Fannie Mae's chief executive and chairman was on Capitol Hill yesterday to defend the company's accounting practices before members of Congress.
Franklin D. Raines responded to allegations about Fannie Mae's implementation of two accounting standards raised in a damning report issued last month by its regulator, the Office of Federal Housing Enterprise Oversight.
The report alleges that, in 1998, the company willfully violated generally accepted accounting principles in order to maximize executive bonuses. "This is a serious allegation, and we strongly disagree with it," Raines said in prepared testimony before a House Subcommittee.
The OFHEO report also alleges that Fannie Mae misapplied GAAP with respect to two accounting standards: FAS 91, which requires that the premiums or discounts on the purchase of mortgage-backed securities be amortized over the expected average life of the security, and FAS 133, the standard for derivative and hedge accounting.
"We believe we applied those standards in accordance with GAAP, and our independent auditor, KPMG, reviewed our application of those standards and concurred," Raines said. Raines added that the issue of whether the company's implementation of FAS 91 and FAS 133 was consistent with GAAP "remains with the Securities and Exchange Commission."
He also noted that Fannie Mae hasn't withdrawn its financial statements and its auditor, KPMG, hasn't withdrawn its opinion that those financial statements were prepared consistently with GAAP in all material respects.
"Our accounting staff has repeatedly determined that our policies and practices with regard to FAS 91 and 133 are reasonable and in accord with GAAP, and KPMG has issued unqualified opinions on our financial statements. That remains their position today," said Raines. "Our purpose in describing our approach to these standards is not to argue that we are right and OFHEO is wrong. What we want to demonstrate is that we intended to do the right thing and we took care to do the right thing."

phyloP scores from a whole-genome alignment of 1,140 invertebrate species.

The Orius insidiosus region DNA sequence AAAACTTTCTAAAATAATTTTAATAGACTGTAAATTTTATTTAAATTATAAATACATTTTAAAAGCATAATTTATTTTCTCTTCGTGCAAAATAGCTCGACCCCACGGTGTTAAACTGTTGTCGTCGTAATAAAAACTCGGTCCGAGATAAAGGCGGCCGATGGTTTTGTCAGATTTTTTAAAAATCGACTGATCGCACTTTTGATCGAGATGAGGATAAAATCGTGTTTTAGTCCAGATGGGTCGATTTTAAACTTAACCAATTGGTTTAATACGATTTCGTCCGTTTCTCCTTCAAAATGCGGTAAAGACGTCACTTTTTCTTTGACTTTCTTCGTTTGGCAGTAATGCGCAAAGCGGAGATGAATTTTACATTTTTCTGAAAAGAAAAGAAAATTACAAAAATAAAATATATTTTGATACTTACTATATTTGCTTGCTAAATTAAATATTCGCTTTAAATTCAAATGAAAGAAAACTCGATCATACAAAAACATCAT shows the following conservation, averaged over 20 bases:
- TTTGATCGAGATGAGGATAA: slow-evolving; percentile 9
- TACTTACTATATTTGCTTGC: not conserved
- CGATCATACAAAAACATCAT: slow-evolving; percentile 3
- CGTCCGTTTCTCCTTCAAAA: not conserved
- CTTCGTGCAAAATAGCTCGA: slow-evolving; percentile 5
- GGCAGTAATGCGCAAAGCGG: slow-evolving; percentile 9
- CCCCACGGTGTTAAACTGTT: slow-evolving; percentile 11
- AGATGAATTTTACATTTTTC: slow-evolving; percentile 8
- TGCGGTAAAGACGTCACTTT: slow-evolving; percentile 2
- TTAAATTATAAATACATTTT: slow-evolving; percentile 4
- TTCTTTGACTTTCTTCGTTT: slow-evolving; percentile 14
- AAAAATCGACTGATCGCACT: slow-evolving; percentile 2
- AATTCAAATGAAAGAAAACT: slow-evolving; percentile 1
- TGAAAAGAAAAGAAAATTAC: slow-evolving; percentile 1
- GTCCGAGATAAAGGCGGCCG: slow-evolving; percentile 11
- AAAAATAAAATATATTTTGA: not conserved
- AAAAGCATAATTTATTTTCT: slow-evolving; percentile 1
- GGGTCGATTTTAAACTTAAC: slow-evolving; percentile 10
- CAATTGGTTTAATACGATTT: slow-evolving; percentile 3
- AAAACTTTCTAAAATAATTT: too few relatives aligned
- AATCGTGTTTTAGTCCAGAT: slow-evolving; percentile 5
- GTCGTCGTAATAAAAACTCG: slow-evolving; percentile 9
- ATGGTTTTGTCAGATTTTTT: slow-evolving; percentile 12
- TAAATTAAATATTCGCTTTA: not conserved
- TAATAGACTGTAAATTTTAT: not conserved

He added, "When I certify our financial statements, I certify that these documents 'fairly present in all material respects the financial condition, results of operations and cash flows' of the company. That is a very serious statement, and I take it very seriously. We engage in a rigorous due diligence process before I ever put a pen to paper and make that certification."
Days after the release of the highly critical report, Fannie Mae entered into an agreement with OFHEO in which it agreed to several measures, including changes to its accounting. Fannie Mae agreed to discontinue the use of a range in implementing FAS 91 beginning in the fourth quarter of 2004. With respect to FAS 133, Fannie Mae will shift in the first quarter to the "long haul" approach where applicable.
Fannie Mae also agreed to build up to a 30 percent capital surplus over the next nine months, to appoint an independent chief risk officer, and to hire an independent counsel and an independent accounting consultant to review and report on its accounting policies and practices.
"Some people have mistakenly concluded that the company's agreement with OFHEO constituted an admission by the company to the findings and conclusions of the report. Let me clarify that is not the case," Raines said. "The agreement itself states that the company was not admitting or denying any wrongdoing as a result of signing the agreement."
The board's independent review committee has hired the law firm of Paul, Weiss, Rifkind, Wharton & Garrison to conduct an independent investigation of the allegations in the special examination report.
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